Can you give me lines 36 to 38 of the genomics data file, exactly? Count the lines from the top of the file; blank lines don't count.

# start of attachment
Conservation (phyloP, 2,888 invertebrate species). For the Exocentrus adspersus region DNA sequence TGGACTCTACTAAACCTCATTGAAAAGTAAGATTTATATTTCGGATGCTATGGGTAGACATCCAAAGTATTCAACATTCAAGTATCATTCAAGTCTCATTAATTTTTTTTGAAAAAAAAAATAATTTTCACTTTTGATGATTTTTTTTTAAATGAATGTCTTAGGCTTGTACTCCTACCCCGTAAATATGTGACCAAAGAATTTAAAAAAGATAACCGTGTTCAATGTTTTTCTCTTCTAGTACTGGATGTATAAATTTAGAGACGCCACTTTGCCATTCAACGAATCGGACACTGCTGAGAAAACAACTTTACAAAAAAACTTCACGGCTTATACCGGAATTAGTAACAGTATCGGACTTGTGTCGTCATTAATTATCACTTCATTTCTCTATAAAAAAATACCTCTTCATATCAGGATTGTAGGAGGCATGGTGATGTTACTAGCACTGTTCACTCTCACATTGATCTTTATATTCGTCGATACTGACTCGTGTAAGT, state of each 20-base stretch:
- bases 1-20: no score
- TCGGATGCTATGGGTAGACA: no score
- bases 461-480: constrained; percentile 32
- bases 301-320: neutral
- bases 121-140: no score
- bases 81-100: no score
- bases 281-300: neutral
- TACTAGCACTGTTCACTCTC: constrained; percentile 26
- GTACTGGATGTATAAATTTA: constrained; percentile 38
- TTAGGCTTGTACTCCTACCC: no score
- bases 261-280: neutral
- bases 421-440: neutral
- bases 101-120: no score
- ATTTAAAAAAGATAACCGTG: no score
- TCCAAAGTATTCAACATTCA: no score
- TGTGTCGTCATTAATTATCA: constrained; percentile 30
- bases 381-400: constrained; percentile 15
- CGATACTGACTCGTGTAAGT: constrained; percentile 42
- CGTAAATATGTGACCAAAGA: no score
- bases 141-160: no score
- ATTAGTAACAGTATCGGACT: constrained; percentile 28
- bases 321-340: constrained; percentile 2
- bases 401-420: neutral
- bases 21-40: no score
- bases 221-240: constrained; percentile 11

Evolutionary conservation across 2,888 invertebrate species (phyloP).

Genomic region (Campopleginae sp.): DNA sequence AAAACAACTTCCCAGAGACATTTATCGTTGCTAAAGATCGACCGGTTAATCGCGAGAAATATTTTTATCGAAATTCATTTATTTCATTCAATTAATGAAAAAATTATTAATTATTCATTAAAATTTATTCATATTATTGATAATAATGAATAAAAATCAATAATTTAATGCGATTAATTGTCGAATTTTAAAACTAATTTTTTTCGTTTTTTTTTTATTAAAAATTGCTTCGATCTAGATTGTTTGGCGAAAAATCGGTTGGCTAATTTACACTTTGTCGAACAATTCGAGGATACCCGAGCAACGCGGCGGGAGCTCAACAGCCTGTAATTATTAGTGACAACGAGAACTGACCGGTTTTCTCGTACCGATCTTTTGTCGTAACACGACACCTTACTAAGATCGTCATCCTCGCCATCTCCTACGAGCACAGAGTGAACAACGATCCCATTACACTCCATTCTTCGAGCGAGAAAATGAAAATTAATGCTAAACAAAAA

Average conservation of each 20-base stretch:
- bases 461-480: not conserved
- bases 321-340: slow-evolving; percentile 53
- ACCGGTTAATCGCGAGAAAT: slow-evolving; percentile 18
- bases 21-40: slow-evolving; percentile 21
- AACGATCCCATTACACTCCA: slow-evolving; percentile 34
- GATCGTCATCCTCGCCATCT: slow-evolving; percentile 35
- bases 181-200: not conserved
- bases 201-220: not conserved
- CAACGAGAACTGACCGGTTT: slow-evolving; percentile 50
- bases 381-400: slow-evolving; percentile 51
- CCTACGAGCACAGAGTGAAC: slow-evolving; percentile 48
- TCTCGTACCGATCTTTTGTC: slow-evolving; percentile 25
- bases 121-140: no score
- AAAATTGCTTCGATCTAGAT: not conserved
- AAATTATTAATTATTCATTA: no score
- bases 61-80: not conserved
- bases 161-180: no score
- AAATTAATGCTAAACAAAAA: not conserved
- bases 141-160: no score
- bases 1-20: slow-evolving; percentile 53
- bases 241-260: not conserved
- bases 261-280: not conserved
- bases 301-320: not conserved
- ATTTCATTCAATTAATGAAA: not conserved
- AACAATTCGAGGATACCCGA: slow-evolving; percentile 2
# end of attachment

- bases 181-200: not conserved
- bases 201-220: not conserved
- CAACGAGAACTGACCGGTTT: slow-evolving; percentile 50